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*To*: "eXtended Mind, Culture, Activity" <xmca-l@mailman.ucsd.edu>*Subject*: [Xmca-l] Re: Davydov mathematics*From*: Huw Lloyd <huw.softdesigns@gmail.com>*Date*: Tue, 4 Nov 2014 01:05:36 +0000*In-reply-to*: <2471450A-10F3-4DF5-BFA4-331ED0BBFDE3@umich.edu>*List-archive*: <https://mailman.ucsd.edu/mailman/private/xmca-l>*List-help*: <mailto:xmca-l-request@mailman.ucsd.edu?subject=help>*List-id*: "eXtended Mind, Culture, Activity" <xmca-l.mailman.ucsd.edu>*List-post*: <mailto:xmca-l@mailman.ucsd.edu>*List-subscribe*: <https://mailman.ucsd.edu/mailman/listinfo/xmca-l>, <mailto:xmca-l-request@mailman.ucsd.edu?subject=subscribe>*List-unsubscribe*: <https://mailman.ucsd.edu/mailman/listinfo/xmca-l>, <mailto:xmca-l-request@mailman.ucsd.edu?subject=unsubscribe>*References*: <1414042156116.36175@unm.edu> <012a01cff51c$c6d1c780$54755680$@att.net> <008801cff5f4$8d61b590$a82520b0$@att.net> <003301cff63f$27973ff0$76c5bfd0$@att.net> <86D8D1D6-E3A2-4FA2-9F6D-0A55359E31D8@umich.edu> <002801cff6b3$8e5dbb00$ab193100$@att.net> <4FD6099D-A5CB-4A9B-911D-D4B2E192E724@umich.edu> <CAHCnM0Dsnfu94PT=HUxiyKXqT-LsVXTjviYmz+E-mw0Waj83EQ@mail.gmail.com> <1216709733.58605697.1414966336813.JavaMail.zimbra@sfu.ca> <54571DEA.2080802@mira.net> <CAG1MBOFuLRvK9qP3ubJm2_fnEyMdF3B=8odqkYA-BXhPm_v2dg@mail.gmail.com> <4B9E54C2-F101-459A-9AAB-EF957C736B96@umich.edu> <CAG1MBOGbZjOXOFm+dT526ZHhyrKNjZqb_SevsWS=db1bN5G5hw@mail.gmail.com> <4CD1C6B6-D222-4040-96EB-BDD244B125D2@umich.edu> <CAG1MBOHG0+QUN3w1jdhfEucTMakB0P-ixk1wwcrUmqMKsvAm5Q@mail.gmail.com> <2471450A-10F3-4DF5-BFA4-331ED0BBFDE3@umich.edu>*Reply-to*: "eXtended Mind, Culture, Activity" <xmca-l@mailman.ucsd.edu>*Sender*: <xmca-l-bounces@mailman.ucsd.edu>

Ed, I'm referring to a psychological derivation. The image as manifest in the act of measuring. I suspect your 1x1 square is similar, but I'm happy for you to disagree. Huw On 4 November 2014 00:17, Ed Wall <ewall@umich.edu> wrote: > Huw > > You have a very different understanding about the nature of number > than I. In a sense, as soon as I draw the diagonal of a 1 by 1 square, that > number (to the dismay of the Greeks) is no longer derived from measuring. > Perhaps you think I'm talking about some sort of 'Davydov mathematics.' The > thread was about Davydov mathematics education. > > Ed > > On Nov 3, 2014, at 4:53 PM, Huw Lloyd wrote: > > > On 3 November 2014 21:16, Ed Wall <ewall@umich.edu> wrote: > > > >> Huw > >> > >> I am interested infer instance, thinking about the difference > >> between mathematics and physics. 'Meaningful quantification' or > 'meaningful > >> activity' seems to be too large a label to detect differences. That is, > one > >> aspect of a 'unit of analysis', as I have gleaned from the conversation > on > >> the list, its minimality. Hmm. perhaps I need to ask what do you mean as > >> regards 'quantification' re the mathematical? > >> > >> > > I mean that an understanding of number is concomitant with competence in > > the application of units of measure. That number is derived from > > measuring. But not just any old measuring, measuring that solves a > > meaningful problem. > > > > The Moxhay paper that Natalia sent covers some of this. > > > > I don't think a label is used to detect any differences at all, which is > > why I called it a label. Your unit of analysis will depend upon what > > processes you're studying. If you want to study how students construe a > > situation in order to undertake a task, then it makes sense to study > their > > competence at that task over time via, for example, an analysis of how > they > > construe and structure that task. > > > > Best, > > Huw > > > > > > > > > >> Ed > >> > >> On Nov 3, 2014, at 2:38 PM, Huw Lloyd wrote: > >> > >>> Hi Ed, > >>> > >>> One can characterise physics by its interest in physical processes. > >>> Physics employs quantification as a means to study these processes. > >>> > >>> I merely offer "meaningful quantification" as a label. That is, > engaging > >>> with the meanings redolent in problems resolved through quantifying. I > >> am > >>> also paraphrasing Gal'perin's "meaningful activity". > >>> > >>> Best, > >>> Huw > >>> > >>> > >>> > >>> On 3 November 2014 19:54, Ed Wall <ewall@umich.edu> wrote: > >>> > >>>> Huw > >>>> > >>>> How does 'meaningful quantification' distinguish between > >>>> mathematics and, for instance, physics? > >>>> > >>>> Ed > >>>> > >>>> On Nov 3, 2014, at 11:57 AM, Huw Lloyd wrote: > >>>> > >>>>> Andy, > >>>>> > >>>>> I haven't been following the recent threads, so this may have already > >>>> been > >>>>> covered. > >>>>> > >>>>> 1) Algebra in the sense of variables, is introduced by labelling > >>>> concretely > >>>>> given particular lengths. E.g length A is larger that length B, > using > >>>> the > >>>>> familiar notation A > B etc. > >>>>> > >>>>> 2) For an elaboration of mediating schemas, see the works of > Gal'perin. > >>>>> > >>>>> 3) For units, I think this is going to depend on the creative extent > >>>>> applied to the notion of concept. One could say that any conceptual > >>>>> knowledge was incomplete if the subject was not able to derive the > >> means > >>>> to > >>>>> transform situations (to have some notion of a concept of concepts) > >> which > >>>>> would be required to construe new situations in terms of the concept. > >> I > >>>>> think the origins of that go back to the social understanding (not > mere > >>>>> understanding). For mathematics, one could label that "meaningful > >>>>> quantification". > >>>>> > >>>>> Best, > >>>>> Huw > >>>>> > >>>>> > >>>>> > >>>>> > >>>>> On 3 November 2014 06:17, Andy Blunden <ablunden@mira.net> wrote: > >>>>> > >>>>>> The article by Peter Moxhay is wonderful, Natalia! Thank you. > >>>>>> Despite my reservations (which would be relevant teaching and > learning > >>>> at > >>>>>> a higher level), I am willing to pin Davydov's flag to my flagpole. > It > >>>>>> seems that the task of extending the idea set out so clearly here > for > >>>>>> arithmetic, to algebra, and beyond, is still a task to be solved, > but > >> I > >>>>>> guess that any child who had acquired the concept of number by > >> Davydov's > >>>>>> method in primary school, is probably not going have trouble with > >>>> algebra > >>>>>> later on. > >>>>>> > >>>>>> It would be an interesting exercise to render Davydov's method as a > >>>> "unit > >>>>>> of analysis", and that would perhaps indicate how the idea could be > >>>>>> extended. > >>>>>> > >>>>>> Also, to Haydi, it is worth noting that Davydov is an example of a > >> CHAT > >>>>>> theorist, i.e., someone who values and builds on both Vygotsky and > >>>> Leontyev. > >>>>>> Andy > >>>>>> > >> ------------------------------------------------------------------------ > >>>>>> *Andy Blunden* > >>>>>> http://home.pacific.net.au/~andy/ > >>>>>> > >>>>>> > >>>>>> Natalia Gajdamaschko wrote: > >>>>>> > >>>>>>> Hi Dear All, > >>>>>>> I am a lurker in this discussion thread on math education but find > it > >>>>>>> very interesting! just to add to those two articles that Mike send > of > >>>> Jean > >>>>>>> Schmittau on Vygotsky/Davydov math curriculum, please, see attached > >>>> another > >>>>>>> article Jean wrote with lots of good examples plus Peter's article. > >>>>>>> I use both of them in my class when it comes to discuss math > >> curriculum > >>>>>>> done differently in my Vygotsky seminar. Cheers, > >>>>>>> Natalia. > >>>>>>> > >>>>>>> > >>>>>>> ----- Original Message ----- > >>>>>>> From: "mike cole" <mcole@ucsd.edu> > >>>>>>> To: "eXtended Mind, Culture, Activity" <xmca-l@mailman.ucsd.edu> > >>>>>>> Sent: Sunday, November 2, 2014 1:45:28 PM > >>>>>>> Subject: [Xmca-l] Re: units of mathematics education > >>>>>>> > >>>>>>> As a small contribution to this interesting thread, two of Jean > >>>>>>> Schmittau's > >>>>>>> writings. She has done a lot work with Davydov's ideas in math ed > >> that > >>>> may > >>>>>>> give those following the discussion some useful info. > >>>>>>> mike > >>>>>>> > >>>>>>> On Sun, Nov 2, 2014 at 12:03 PM, Ed Wall <ewall@umich.edu> wrote: > >>>>>>> > >>>>>>> > >>>>>>> > >>>>>>>> Peg > >>>>>>>> > >>>>>>>> By ''formal arithmetic' I mean the usual US curriculum to which > >>>> you > >>>>>>>> refer to below; I wasn't talking about 'formal mathematics' when I > >>>>>>>> mentioned Benezet. The point Devlin makes (and I'm not sure I > >> entirely > >>>>>>>> agree) is that the Davydov curriculum is about real number versus > >>>>>>>> counting > >>>>>>>> number. While Devlin and I both have problems with the usual US > >>>>>>>> curriculum > >>>>>>>> it is not entirely evident mathematically why one approach > (counting > >>>>>>>> number > >>>>>>>> versus real number) is better than the other. > >>>>>>>> > >>>>>>>> I am confused by the statement below concerning an example you > >>>>>>>> gave > >>>>>>>> 'earlier about US fourth graders.' The only example I remember was > >> the > >>>>>>>> one > >>>>>>>> using the Davydov approach with participants Alyosha and Borja. > >>>>>>>> > >>>>>>>> I would appreciate it if you would say a bit more about why "I > >>>>>>>> don't know" is a 'mathematically' correct and 'impersonal' answer > >> in > >>>>>>>> some > >>>>>>>> 'little systems.' I would tend to think otherwise about "We can't > >>>> know.' > >>>>>>>> in > >>>>>>>> some little (and some large) systems; however, I may > misunderstand. > >>>>>>>> > >>>>>>>> Ed > >>>>>>>> > >>>>>>>> On Nov 2, 2014, at 9:42 AM, Peg Griffin wrote: > >>>>>>>> > >>>>>>>> > >>>>>>>> > >>>>>>>>> Thanks for this and the Hawaii information, Ed. I had looked > into > >>>> the > >>>>>>>>> Hawaii work before but I know nothing at all of Benezet, I'm > >> afraid. > >>>>>>>>> > >>>>>>>>> I'm not sure what you (or Benezet) mean by "formal arithmetic," > so > >> I > >>>>>>>>> > >>>>>>>>> > >>>>>>>> don't > >>>>>>>> > >>>>>>>> > >>>>>>>>> know what to make of the implication that the early Davidov > >>>> mathematics > >>>>>>>>> educators were "something like" an approach that lacked it. > >>>>>>>>> In my understanding, the Davidov mathematics is essentially all > >>>> about > >>>>>>>>> formal mathematics --symbols and systems of symbols are developed > >>>> with > >>>>>>>>> > >>>>>>>>> > >>>>>>>> the > >>>>>>>> > >>>>>>>> > >>>>>>>>> children for relations (=≠ ><) and operations (+ =). Ignoring > >>>> numbers > >>>>>>>>> until later allows teachers to avoid an epigenetic byway we often > >>>> see in > >>>>>>>>> > >>>>>>>>> > >>>>>>>> US > >>>>>>>> > >>>>>>>> > >>>>>>>>> elementary schools where counting relations among number symbols > >>>>>>>>> > >>>>>>>>> > >>>>>>>> overshadow > >>>>>>>> > >>>>>>>> > >>>>>>>>> other aspects of mathematics. The example I gave earlier is > about > >>>> the > >>>>>>>>> fourth graders in US schools who seem to understand > and < than > >>>>>>>>> > >>>>>>>>> > >>>>>>>> relations > >>>>>>>> > >>>>>>>> > >>>>>>>>> in a little system of three mathematical statements but they do > not > >>>>>>>>> understand that "don't know" is a mathematically correct answer > in > >>>> some > >>>>>>>>> > >>>>>>>>> > >>>>>>>> of > >>>>>>>> > >>>>>>>> > >>>>>>>>> the little systems -- for them don't know is essentially a > personal > >>>>>>>>> thing > >>>>>>>>> not a mathematics thing. > >>>>>>>>> PG > >>>>>>>>> > >>>>>>>>> -----Original Message----- > >>>>>>>>> From: xmca-l-bounces@mailman.ucsd.edu > >>>>>>>>> [mailto:xmca-l-bounces@mailman.ucsd.edu] On Behalf Of Ed Wall > >>>>>>>>> Sent: Saturday, November 01, 2014 10:45 PM > >>>>>>>>> To: eXtended Mind, Culture, Activity > >>>>>>>>> Subject: [Xmca-l] Re: units of mathematics education > >>>>>>>>> > >>>>>>>>> Something like this - i.e. lack of formal arithmetic until 7th - > >>>>>>>>> > >>>>>>>>> > >>>>>>>> (although > >>>>>>>> > >>>>>>>> > >>>>>>>>> the details are a little unclear) was done in the US in the 1920s > >> by > >>>> a > >>>>>>>>> > >>>>>>>>> > >>>>>>>> Louis > >>>>>>>> > >>>>>>>> > >>>>>>>>> Benezet. My impression is that he was building on ideas of Dewey. > >>>>>>>>> > >>>>>>>>> Ed > >>>>>>>>> > >>>>>>>>> On Nov 1, 2014, at 8:48 PM, Peg Griffin wrote: > >>>>>>>>> > >>>>>>>>> > >>>>>>>>> > >>>>>>>>>> No move from numbers to x. No numbers to begin with in > >> mathematics > >>>>>>>>>> education. Kids count in everyday life but no numbers in the > >>>>>>>>>> beginning mathematics classes. It really is strings! Not even > >>>> rulers > >>>>>>>>>> or tape measures of strings. > >>>>>>>>>> > >>>>>>>>>> > >>>>>>>>>> -----Original Message----- > >>>>>>>>>> From: xmca-l-bounces@mailman.ucsd.edu > >>>>>>>>>> [mailto:xmca-l-bounces@mailman.ucsd.edu] On Behalf Of Andy > >> Blunden > >>>>>>>>>> Sent: Saturday, November 01, 2014 7:12 PM > >>>>>>>>>> To: 'eXtended Mind, Culture, Activity' > >>>>>>>>>> Subject: [Xmca-l] Re: units of mathematics education > >>>>>>>>>> > >>>>>>>>>> Phew! So I was not the only one mystified by that expression. > >>>> However, > >>>>>>>>>> wouldn't the kids have been confused by it as well? Or would > they > >>>>>>>>>> react by > >>>>>>>>>> saying: "Hey, Teacher! That's stupid!"? > >>>>>>>>>> But certainly making the move to using letters only when the > >>>> children > >>>>>>>>>> are reaching out for some more convenient symbol seems the right > >> way > >>>>>>>>>> to go. I used to teach the first lesson in algebra by playing > >> "Think > >>>>>>>>>> of a number, double it, ..., what's the number he first thought > >>>> of?" > >>>>>>>>>> with a classroom of kids and then introducing x for the number > you > >>>>>>>>>> first thought of. Vygotsky tells us to provide the symbol as a > >>>> means of > >>>>>>>>>> > >>>>>>>>>> > >>>>>>>>> solving an existing problem. > >>>>>>>>> > >>>>>>>>> > >>>>>>>>>> How did Davydov make the move from numbers to x? > >>>>>>>>>> > >>>>>>>>>> Andy > >>>>>>>>>> > >>>> ---------------------------------------------------------------------- > >>>>>>>>>> -- > >>>>>>>>>> *Andy Blunden* > >>>>>>>>>> http://home.pacific.net.au/~andy/ > >>>>>>>>>> > >>>>>>>>>> > >>>>>>>>>> Peg Griffin wrote: > >>>>>>>>>> > >>>>>>>>>> > >>>>>>>>>>> The * was an intrusion! The expression is just paradoxical. > >> There > >>>>>>>>>>> cannot be a concrete world such that "Alyosha's string is > greater > >>>>>>>>>>> than Boya's string equals Alyosha's string is less that Borya's > >>>>>>>>>>> > >>>>>>>>>>> > >>>>>>>>>> string." > >>>>>>>> > >>>>>>>> > >>>>>>>>> (By the way, in case you want a smile on this November day, my > >>>>>>>>>>> favorite paradox is the pragmatic one: " Inform all the troops > >> that > >>>>>>>>>>> communication has broken down." Can't remember who is the > >>>> originator > >>>>>>>>>>> of it, though!) > >>>>>>>>>>> > >>>>>>>>>>> -----Original Message----- > >>>>>>>>>>> From: xmca-l-bounces+peg.griffin=att.net@mailman.ucsd.edu > >>>>>>>>>>> [mailto:xmca-l-bounces+peg.griffin=att.net@mailman.ucsd.edu] > On > >>>>>>>>>>> Behalf Of Andy Blunden > >>>>>>>>>>> Sent: Friday, October 31, 2014 7:58 PM > >>>>>>>>>>> To: eXtended Mind, Culture, Activity > >>>>>>>>>>> Subject: [Xmca-l] Re: units of mathematics education > >>>>>>>>>>> > >>>>>>>>>>> Could you elaborate on what is meant by this passage, Peg? I am > >> not > >>>>>>>>>>> familiar with this use of * in mathematics, and I am not sure > how > >>>> the > >>>>>>>>>>> > >>>>>>>>>>> > >>>>>>>>>>>> and < relations are being evaluated here. Andy > >>>>>>>>>>>> > >>>>>>>>>>>> > >>>>>>>>>>> > >>>> --------------------------------------------------------------------- > >>>>>>>>>>> - > >>>>>>>>>>> -- > >>>>>>>>>>> *Andy Blunden* > >>>>>>>>>>> http://home.pacific.net.au/~andy/ > >>>>>>>>>>> > >>>>>>>>>>> > >>>>>>>>>>> Peg Griffin wrote: > >>>>>>>>>>> > >>>>>>>>>>> > >>>>>>>>>>> > >>>>>>>>>>>> ... That mathematical model (*A>B=A<B) DOES NOT have a > concrete > >>>>>>>>>>>> world to rise to! Instead, the children see/feel/perceive the > >>>>>>>>>>>> strings and symbols having a relation among relations: A>B = > >> B<A. > >>>>>>>>>>>> > >>>>>>>>>>>> > >>>>>>>>>>>> > >>>>>>>>>>>> > >>>>>>>>>>> > >>>>>>>>>>> > >>>>>>>>>>> > >>>>>>>>>> > >>>>>>>> > >>>>>>>> > >>>>>>> > >>>>>>> > >>>>>>> > >>>>>>> > >>>>>> > >>>>>> > >>>> > >>>> > >>>> > >> > >> > >> > > >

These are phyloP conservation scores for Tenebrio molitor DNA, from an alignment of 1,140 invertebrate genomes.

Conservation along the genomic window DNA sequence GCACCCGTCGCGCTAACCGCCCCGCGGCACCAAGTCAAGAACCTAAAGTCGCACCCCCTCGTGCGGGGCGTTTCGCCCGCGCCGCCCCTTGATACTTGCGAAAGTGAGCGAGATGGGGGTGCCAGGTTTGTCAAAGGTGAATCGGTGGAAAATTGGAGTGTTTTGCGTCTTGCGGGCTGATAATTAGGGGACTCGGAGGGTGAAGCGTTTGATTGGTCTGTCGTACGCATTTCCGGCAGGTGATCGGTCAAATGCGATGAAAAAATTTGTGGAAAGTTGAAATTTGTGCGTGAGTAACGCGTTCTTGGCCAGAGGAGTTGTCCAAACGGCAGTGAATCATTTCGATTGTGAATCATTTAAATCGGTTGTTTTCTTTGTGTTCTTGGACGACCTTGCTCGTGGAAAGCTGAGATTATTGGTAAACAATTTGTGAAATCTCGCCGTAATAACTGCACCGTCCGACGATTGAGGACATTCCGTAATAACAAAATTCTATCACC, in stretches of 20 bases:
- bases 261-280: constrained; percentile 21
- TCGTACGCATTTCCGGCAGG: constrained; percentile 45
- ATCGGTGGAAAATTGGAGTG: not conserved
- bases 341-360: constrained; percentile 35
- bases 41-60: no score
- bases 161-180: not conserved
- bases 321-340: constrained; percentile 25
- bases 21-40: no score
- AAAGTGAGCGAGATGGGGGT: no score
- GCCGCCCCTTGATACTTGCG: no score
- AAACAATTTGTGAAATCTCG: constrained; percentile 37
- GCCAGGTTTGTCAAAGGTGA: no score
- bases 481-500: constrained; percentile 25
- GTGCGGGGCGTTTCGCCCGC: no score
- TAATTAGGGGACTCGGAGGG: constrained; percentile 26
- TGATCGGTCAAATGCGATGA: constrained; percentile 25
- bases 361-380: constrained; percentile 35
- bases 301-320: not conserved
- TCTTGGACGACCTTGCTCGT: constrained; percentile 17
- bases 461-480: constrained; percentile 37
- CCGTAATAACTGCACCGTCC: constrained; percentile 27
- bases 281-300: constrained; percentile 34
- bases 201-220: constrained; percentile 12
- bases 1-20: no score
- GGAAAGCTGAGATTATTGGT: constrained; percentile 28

**Follow-Ups**:**[Xmca-l] Re: Davydov mathematics***From:*Ed Wall <ewall@umich.edu>

**References**:**[Xmca-l] Re: units of mathematics education***From:*Peg Griffin <Peg.Griffin@att.net>

**[Xmca-l] Re: units of mathematics education***From:*Peg Griffin <Peg.Griffin@att.net>

**[Xmca-l] Re: units of mathematics education***From:*Ed Wall <ewall@umich.edu>

**[Xmca-l] Re: units of mathematics education***From:*Peg Griffin <Peg.Griffin@att.net>

**[Xmca-l] Re: units of mathematics education***From:*Ed Wall <ewall@umich.edu>

**[Xmca-l] Re: units of mathematics education***From:*mike cole <mcole@ucsd.edu>

**[Xmca-l] Re: units of mathematics education***From:*Natalia Gajdamaschko <nataliag@sfu.ca>

**[Xmca-l] Davydov mathematics***From:*Andy Blunden <ablunden@mira.net>

**[Xmca-l] Re: Davydov mathematics***From:*Huw Lloyd <huw.softdesigns@gmail.com>

**[Xmca-l] Re: Davydov mathematics***From:*Ed Wall <ewall@umich.edu>

**[Xmca-l] Re: Davydov mathematics***From:*Huw Lloyd <huw.softdesigns@gmail.com>

**[Xmca-l] Re: Davydov mathematics***From:*Ed Wall <ewall@umich.edu>

**[Xmca-l] Re: Davydov mathematics***From:*Huw Lloyd <huw.softdesigns@gmail.com>

**[Xmca-l] Re: Davydov mathematics***From:*Ed Wall <ewall@umich.edu>